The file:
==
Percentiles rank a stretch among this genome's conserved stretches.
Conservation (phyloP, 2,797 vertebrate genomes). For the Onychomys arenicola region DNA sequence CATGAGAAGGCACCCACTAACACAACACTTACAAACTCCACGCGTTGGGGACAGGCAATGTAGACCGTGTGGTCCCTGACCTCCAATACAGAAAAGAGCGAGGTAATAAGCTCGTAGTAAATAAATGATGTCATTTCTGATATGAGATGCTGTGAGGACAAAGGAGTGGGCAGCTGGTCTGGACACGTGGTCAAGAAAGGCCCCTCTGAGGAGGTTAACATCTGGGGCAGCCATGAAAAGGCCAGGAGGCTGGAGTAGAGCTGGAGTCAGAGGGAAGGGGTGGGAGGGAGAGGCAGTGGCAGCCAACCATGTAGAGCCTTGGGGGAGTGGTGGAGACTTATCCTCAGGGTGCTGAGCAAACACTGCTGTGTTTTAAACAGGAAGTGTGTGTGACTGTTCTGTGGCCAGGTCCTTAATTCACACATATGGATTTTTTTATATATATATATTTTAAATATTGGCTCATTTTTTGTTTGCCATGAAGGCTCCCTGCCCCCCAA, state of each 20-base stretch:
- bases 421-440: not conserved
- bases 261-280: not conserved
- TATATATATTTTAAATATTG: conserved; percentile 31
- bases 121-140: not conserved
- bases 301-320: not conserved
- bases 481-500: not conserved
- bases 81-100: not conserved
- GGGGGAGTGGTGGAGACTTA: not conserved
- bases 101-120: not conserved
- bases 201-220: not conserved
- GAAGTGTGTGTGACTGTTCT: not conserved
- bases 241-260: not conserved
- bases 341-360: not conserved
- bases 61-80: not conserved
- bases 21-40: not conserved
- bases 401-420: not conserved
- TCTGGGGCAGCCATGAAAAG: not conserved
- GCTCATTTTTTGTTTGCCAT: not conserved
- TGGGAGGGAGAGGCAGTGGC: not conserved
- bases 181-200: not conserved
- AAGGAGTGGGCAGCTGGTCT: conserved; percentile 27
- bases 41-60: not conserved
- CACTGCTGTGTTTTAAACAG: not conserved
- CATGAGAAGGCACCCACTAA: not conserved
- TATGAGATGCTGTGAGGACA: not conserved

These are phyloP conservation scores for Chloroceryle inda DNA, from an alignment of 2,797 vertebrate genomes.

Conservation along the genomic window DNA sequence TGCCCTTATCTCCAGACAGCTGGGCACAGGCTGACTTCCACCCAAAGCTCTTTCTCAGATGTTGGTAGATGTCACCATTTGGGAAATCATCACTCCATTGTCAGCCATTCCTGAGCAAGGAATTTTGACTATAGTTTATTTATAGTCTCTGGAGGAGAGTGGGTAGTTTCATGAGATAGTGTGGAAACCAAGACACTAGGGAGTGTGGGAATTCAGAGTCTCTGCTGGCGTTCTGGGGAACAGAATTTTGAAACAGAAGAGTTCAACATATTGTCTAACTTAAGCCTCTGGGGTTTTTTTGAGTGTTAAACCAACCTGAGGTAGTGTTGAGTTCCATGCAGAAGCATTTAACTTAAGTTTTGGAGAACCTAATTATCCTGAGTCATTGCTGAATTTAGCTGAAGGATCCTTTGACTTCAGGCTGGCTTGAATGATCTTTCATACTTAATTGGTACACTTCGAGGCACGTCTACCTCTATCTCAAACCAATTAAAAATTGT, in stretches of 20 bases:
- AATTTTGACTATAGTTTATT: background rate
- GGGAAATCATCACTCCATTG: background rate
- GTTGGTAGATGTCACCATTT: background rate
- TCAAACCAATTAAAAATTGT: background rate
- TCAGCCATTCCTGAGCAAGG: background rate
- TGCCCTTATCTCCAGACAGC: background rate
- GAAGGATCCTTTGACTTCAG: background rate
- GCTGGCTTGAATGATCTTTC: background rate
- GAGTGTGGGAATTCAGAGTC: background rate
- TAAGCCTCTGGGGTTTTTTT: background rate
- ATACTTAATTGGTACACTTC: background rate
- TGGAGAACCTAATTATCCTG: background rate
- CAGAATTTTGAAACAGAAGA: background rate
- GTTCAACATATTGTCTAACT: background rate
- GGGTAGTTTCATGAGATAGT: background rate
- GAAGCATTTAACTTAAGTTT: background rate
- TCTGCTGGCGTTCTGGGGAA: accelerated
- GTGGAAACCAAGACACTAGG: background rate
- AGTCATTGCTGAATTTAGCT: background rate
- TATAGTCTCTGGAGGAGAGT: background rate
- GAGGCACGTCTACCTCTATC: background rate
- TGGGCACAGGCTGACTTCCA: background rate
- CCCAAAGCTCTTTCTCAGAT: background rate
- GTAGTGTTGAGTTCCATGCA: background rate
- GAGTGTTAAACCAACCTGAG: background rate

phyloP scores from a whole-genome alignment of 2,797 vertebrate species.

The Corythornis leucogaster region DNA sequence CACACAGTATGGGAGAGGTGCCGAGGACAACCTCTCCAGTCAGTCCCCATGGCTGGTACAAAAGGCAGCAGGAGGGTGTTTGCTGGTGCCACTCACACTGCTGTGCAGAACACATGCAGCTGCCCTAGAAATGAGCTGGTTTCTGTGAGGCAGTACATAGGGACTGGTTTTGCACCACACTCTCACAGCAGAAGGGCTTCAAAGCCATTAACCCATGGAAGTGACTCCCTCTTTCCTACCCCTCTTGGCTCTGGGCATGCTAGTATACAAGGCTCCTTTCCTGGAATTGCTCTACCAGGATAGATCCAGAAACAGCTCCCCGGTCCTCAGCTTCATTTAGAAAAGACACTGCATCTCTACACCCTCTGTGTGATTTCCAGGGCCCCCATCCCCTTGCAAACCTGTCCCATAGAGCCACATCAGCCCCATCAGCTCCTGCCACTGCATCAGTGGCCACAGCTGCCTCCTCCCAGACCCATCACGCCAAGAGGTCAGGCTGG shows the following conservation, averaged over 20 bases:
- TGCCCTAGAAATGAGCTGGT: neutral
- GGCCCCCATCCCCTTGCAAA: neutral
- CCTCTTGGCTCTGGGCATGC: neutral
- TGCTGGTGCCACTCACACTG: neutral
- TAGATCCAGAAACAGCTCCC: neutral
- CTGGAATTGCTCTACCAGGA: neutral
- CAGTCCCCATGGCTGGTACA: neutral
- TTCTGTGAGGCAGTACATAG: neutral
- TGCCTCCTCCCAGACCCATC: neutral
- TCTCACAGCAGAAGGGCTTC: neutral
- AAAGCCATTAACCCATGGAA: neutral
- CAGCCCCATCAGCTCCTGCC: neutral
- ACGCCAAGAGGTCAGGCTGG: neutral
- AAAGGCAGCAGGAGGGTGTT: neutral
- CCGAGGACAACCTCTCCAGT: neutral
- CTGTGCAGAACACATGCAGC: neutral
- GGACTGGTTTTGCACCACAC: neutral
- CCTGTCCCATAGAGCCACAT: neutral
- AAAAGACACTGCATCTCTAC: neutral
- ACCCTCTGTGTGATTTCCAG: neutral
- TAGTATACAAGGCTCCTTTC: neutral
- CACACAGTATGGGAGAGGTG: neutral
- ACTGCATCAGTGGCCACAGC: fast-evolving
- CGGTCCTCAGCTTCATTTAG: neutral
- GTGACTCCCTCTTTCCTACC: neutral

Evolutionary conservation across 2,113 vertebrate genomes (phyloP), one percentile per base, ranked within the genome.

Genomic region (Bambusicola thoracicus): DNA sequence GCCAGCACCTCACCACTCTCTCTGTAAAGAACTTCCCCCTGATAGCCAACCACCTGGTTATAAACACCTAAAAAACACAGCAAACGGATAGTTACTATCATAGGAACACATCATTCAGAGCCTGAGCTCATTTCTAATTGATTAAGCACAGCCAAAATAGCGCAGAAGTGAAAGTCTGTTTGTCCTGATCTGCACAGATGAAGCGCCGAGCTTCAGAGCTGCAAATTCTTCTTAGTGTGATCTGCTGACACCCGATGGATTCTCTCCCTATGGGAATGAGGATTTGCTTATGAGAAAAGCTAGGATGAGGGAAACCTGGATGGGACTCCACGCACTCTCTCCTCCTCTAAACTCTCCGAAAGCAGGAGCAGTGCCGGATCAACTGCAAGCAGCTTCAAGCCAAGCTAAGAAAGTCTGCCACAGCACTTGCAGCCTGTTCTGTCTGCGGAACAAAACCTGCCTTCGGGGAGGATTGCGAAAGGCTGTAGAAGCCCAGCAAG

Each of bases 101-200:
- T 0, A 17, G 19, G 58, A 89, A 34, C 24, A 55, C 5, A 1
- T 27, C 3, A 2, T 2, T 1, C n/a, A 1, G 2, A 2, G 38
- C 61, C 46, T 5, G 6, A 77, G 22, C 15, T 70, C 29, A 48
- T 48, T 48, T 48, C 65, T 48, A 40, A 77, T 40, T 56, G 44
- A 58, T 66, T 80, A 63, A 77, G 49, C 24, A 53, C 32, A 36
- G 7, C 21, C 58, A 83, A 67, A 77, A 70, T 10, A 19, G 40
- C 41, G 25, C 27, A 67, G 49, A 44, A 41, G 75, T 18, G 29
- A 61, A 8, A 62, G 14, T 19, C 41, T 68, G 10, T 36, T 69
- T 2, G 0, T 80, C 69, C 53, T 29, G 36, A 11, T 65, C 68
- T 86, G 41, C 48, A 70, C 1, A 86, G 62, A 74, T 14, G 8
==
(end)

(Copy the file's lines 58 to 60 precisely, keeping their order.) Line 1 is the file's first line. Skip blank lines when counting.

- GGCCCCCATCCCCTTGCAAA: neutral
- CCTCTTGGCTCTGGGCATGC: neutral
- TGCTGGTGCCACTCACACTG: neutral